Passport also recently announced a similar partnership with Hardin Memorial Health to bring the GoNoodle program to all of the elementary schools in Hardin County. This makes five partnerships for Passport Health Plan around Kentucky that covers 22 counties, more than 300 elementary schools, nearly 6,500 teachers, and almost 120,000 students. Since the start of the school year, these students have logged nearly 8 million minutes of physical activity with GoNoodle!


Passport Expands Partnerships to Bring GoNoodle into More Elementary Schools

Go Noodle LogoDid you know that less than 25 percent of schoolchildren get at least 60 minutes of physical activity every day?

Or that only four percent (4%) of elementary schools provide physical education (P.E.) classes?

Or that the amount of “screen time” that children spend in front of televisions, computers, tablets, and smartphones is increasing every year?

We at Passport Health Plan know about this, and that is why we have formed a partnership with GoNoodle, a website with interactive games and videos that is used in classrooms to increase students’ physical activity and improve their academic performance. GoNoodle’s online physical activity breaks, or “brain breaks,” make it easy for teachers to get kids moving inside the classroom and improving students’ behavior, focus, and engagement.

For the 2014-15 school year, Passport partnered with two hospital systems – Highlands Regional Medical Center (covering Floyd, Johnson, Magoffin, and Martin counties in Eastern Kentucky) and Owensboro Health (covering Daviess County in Western Kentucky) – to bring the GoNoodle product into public and private elementary schools. Through this partnership, more than 7,000 students were reported as active, and the total number of minutes of physical activity was more than TWO MILLION MINUTES!

This year, we are continuing those partnerships, increasing our service area, and adding two new partnerships to increase the number of schools, classrooms, and students that are getting healthier!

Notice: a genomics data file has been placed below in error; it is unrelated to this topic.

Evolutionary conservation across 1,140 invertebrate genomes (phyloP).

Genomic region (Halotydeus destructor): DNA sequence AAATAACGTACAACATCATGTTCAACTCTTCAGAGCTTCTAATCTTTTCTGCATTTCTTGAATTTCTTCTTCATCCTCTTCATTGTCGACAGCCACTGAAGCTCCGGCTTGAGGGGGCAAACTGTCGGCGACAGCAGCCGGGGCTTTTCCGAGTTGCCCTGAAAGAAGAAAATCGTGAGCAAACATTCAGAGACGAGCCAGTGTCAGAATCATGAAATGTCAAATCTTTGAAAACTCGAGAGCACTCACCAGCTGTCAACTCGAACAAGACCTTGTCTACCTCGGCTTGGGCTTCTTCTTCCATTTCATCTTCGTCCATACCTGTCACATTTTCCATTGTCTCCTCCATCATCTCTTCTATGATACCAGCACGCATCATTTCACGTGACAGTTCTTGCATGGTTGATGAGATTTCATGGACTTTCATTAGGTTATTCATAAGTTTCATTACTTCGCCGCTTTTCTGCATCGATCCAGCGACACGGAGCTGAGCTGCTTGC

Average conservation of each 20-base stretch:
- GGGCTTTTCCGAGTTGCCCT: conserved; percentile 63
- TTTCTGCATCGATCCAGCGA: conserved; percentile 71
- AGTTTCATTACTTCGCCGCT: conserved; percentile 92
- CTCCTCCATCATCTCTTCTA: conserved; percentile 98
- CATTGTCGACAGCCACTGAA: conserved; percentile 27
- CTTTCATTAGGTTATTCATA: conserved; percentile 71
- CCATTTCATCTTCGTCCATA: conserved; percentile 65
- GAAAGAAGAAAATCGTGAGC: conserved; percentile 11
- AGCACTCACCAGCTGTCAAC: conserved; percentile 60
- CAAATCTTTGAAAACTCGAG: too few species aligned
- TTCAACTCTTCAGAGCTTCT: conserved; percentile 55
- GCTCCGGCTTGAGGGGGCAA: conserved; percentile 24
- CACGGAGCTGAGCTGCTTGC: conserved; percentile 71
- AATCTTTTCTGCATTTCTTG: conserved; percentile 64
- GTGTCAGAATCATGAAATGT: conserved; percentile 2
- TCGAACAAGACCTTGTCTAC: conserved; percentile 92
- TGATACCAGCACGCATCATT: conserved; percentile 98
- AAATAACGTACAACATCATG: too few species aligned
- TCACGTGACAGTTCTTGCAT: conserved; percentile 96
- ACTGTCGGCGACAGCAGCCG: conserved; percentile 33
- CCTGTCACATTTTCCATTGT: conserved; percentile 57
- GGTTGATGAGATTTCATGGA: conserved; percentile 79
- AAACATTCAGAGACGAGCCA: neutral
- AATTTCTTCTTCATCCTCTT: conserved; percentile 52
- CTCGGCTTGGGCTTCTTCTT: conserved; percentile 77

• In Eastern Kentucky, we are maintaining the partnership with Highlands Regional, and adding a new partnership with St. Claire Regional Medical Center  to cover elementary schools in 10 counties: Bath, Carter, Elliott, Fleming, Lewis, Menifee, Montgomery, Morgan, Rowan, and Wolfe counties!
  • In Central Kentucky, we are adding a new partnership with Hardin Memorial Hospital to bring GoNoodle into elementary schools around the Greater Elizabethtown area!
  • In Western Kentucky, we are expanding the partnership with Owensboro Health into Hancock, Henderson, Hopkins, McLean, and Muhlenberg counties, as well as continuing our work in Daviess County!

Passport Health Plan is proud to be working with these hospital systems to implement the GoNoodle product in our schools. We hope to continue to find new, innovative ways to collaborate with more groups around the Commonwealth that are in line with our mission of improving people’s health and quality of life. Together, we can help Kentuckians live healthier lives.


Children’s Vaccinations Need to Be Updated Before They Head Back to School

‎ilThe waiting rooms at the offices of pediatricians and primary care physicians are most likely filled this month with anxious children, especially those going into kindergarten and 6th grade, the years when students must show proof that they’ve had required vaccines, according to an article posted on Insider Louisville.

In Kentucky, Early Periodic Screening, Diagnosis and Treatment (EPSDT) services are mandated by the federal government and provided to all Medicaid-eligible children at specific ages. Because they are considered preventive, there is no cost to the child’s family for these screenings, which include preventive check-ups, growth and development assessments, vision tests, hearing tests, dental checks, immunizations, and laboratory tests.

To read more about this, including information from Dr. Sarah Moyer, interim director of the Louisville Metro Department of Public Health and Wellness, please click here.